In terms of service, long delays and traffic congestion are occurring in all the major ports worldwide, increasing by 30 to 60% the time to do a single rotation for a vessel. Last but not least, any glitch has major consequences: the Suez Canal crisis, Vietnam lockdown, the closing of South China port or Ningbo terminals due to a spike in Covid cases, and surely more to come. 

How has Covid affected our way of working at Bansard?
For our operation team globally, it has been a very challenging time: working from home during lockdowns, fighting for each container (one shipment takes 5 to 6 more times than before), providing accurate and correct information to our clients in each part of the World, to allow them to take the right, quick and efficient decisions: to sum up to be as agile partner as could be. This has not been easy and is requiring full dedication and teamwork from our teams worldwide. We owe them a lot, and our customers have been very thankful, despite the unavoidable disruptions to their supply chain. We have also benefited from our digitalization strategy, boosted, as for many, by the outbreak of the pandemic. Today we see how necessary it is to provide full online solutions to our clients, with live tracking and smart and fast decision tools. In addition to facilitating the communication and processes between the different actors of the supply chain, these digital tools provide real-time support, becoming essential for our customers in their decision-making process.

What approach should the international traders adopt towards their supply chain planning?
Forget the easy container shipping at low prices for at least 1-2 years. The ones that will succeed in this crisis will be the companies that will quickly adapt to the new situation. Anticipating delays, price spikes, and choosing the right logistics partners are, in my opinion, the best way to fight against the impact of Covid on the supply chain.
As freight forwarders and supply chain professionals, our team’s approach has evolved constantly to face the new challenges appearing day after day. Many have realized the limits of their current partners. My advice in this new world of logistics is to choose the right partner based on the following criteria:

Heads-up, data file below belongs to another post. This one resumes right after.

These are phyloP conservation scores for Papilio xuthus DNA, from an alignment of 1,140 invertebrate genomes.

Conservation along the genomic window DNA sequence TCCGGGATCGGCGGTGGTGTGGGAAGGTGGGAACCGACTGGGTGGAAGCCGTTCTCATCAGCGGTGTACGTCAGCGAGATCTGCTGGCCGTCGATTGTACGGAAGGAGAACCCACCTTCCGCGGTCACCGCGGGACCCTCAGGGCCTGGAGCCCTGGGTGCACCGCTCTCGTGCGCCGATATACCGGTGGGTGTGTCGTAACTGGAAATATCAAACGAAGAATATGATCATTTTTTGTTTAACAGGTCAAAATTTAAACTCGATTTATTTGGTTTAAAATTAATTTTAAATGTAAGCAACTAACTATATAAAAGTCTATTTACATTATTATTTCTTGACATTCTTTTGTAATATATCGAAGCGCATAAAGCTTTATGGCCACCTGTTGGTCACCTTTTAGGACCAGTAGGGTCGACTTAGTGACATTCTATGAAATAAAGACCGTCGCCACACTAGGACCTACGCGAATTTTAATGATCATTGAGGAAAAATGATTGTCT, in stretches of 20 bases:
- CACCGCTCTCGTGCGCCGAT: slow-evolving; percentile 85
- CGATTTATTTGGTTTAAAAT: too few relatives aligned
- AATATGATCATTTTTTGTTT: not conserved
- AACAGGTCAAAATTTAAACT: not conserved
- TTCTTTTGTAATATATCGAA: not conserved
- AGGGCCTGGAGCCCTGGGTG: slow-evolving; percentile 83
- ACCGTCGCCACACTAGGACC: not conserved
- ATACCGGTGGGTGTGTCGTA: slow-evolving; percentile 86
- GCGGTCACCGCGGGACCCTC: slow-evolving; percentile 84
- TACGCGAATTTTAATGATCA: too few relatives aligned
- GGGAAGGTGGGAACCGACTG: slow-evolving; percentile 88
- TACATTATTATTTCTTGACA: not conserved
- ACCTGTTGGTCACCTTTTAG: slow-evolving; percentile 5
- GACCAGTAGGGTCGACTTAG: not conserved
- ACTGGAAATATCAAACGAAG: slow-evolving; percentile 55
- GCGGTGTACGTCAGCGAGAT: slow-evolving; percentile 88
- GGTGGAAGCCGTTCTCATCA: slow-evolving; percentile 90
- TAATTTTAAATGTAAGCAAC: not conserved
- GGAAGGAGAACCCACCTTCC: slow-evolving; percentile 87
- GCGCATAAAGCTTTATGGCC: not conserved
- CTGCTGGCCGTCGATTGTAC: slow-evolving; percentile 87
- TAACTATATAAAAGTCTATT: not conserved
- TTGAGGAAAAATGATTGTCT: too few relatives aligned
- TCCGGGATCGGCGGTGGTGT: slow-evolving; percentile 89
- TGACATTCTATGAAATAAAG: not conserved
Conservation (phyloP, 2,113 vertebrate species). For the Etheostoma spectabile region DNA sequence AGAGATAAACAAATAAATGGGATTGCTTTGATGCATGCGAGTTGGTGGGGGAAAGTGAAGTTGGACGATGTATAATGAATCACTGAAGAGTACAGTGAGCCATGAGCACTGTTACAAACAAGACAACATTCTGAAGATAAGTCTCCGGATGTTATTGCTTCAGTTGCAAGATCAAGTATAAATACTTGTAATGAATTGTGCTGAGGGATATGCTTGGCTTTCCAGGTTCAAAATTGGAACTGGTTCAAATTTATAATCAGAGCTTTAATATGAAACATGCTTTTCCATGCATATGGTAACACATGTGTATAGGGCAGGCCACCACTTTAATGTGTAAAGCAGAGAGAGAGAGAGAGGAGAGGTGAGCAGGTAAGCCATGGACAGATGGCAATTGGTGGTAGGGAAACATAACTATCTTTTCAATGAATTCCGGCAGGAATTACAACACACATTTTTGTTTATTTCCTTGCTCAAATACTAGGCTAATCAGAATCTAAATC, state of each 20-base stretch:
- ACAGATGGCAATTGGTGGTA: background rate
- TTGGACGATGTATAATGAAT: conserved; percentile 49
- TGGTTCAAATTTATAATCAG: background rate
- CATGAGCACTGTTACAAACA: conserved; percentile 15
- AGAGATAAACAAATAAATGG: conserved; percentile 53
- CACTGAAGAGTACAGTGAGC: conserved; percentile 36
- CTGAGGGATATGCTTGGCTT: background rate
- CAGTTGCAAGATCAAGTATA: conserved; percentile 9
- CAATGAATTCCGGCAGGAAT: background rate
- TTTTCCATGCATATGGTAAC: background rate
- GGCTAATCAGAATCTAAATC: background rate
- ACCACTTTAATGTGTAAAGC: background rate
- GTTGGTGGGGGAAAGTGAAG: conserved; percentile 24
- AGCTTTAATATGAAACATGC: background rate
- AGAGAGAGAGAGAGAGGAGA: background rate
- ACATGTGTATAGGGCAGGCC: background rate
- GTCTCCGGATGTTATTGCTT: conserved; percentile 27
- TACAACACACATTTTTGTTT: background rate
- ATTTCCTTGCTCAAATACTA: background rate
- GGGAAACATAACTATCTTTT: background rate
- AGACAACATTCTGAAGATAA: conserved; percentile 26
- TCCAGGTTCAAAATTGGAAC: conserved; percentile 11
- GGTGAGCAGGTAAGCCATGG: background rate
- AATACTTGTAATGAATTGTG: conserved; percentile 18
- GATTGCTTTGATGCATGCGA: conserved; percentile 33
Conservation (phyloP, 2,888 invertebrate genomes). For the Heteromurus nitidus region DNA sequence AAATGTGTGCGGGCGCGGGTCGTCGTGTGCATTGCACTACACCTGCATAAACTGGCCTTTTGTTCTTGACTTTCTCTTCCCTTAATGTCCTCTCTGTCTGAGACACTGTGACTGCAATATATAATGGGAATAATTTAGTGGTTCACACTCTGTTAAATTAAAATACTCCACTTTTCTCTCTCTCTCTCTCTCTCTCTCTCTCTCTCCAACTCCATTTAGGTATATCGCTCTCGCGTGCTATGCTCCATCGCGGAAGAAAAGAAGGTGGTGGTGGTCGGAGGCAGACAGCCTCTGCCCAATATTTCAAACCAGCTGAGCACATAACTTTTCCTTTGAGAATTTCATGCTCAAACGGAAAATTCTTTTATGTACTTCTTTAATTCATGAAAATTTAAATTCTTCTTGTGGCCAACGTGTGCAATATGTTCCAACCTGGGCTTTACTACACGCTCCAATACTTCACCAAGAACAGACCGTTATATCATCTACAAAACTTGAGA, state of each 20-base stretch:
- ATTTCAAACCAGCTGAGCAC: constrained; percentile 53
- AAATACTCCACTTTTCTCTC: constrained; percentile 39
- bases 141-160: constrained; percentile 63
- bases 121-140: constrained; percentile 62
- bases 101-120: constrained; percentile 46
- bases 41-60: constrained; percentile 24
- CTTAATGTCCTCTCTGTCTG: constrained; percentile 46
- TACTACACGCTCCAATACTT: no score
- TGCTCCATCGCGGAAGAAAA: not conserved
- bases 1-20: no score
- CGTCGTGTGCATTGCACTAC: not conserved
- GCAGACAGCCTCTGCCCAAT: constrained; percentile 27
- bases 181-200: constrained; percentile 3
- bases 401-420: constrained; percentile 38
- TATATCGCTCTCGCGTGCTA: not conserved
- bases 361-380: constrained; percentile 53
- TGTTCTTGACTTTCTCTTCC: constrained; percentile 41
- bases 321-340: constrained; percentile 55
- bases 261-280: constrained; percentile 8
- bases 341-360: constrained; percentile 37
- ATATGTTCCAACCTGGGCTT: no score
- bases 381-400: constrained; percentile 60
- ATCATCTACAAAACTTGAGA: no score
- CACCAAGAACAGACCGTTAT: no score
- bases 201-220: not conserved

1) Delivers tailor-made solutions. Each importer, each industry has its own challenges and parameters. Understanding them is key to providing an adequate solution.
2) A fast, flexible, and efficient partner. You can’t afford a long chain of commands blocking any local initiatives to help solve the issues when they happen. You need a solution right here right now and to speak to the decision-makers quickly.
3) Strong local presence and knowledge. This allows immediate awareness of the difficulties and opportunities arising (container availability, change of rotation, closure of terminals, etc.)
4) Out-of-the-box thinking, for example, anticipating all the scenarios of containers types being available with the client, bringing the cargo next to the port to grab the first opportunity of the available empty container until the last minute.
5) Global solutions. Such as chartering vessels, renting equipment, negotiating with shipping lines everywhere short medium and long-term contracts.

Let’s hope that shipping lines, with perhaps some involvement from the authorities, will help to end soon this crisis. But don’t expect this to be a Christmas present, as the forecasts point towards a status quo until the middle of 2022. 


Loic Benattar


  Interview answered by Loïc BENATTAR,

  Vice-President APAC of Bansard International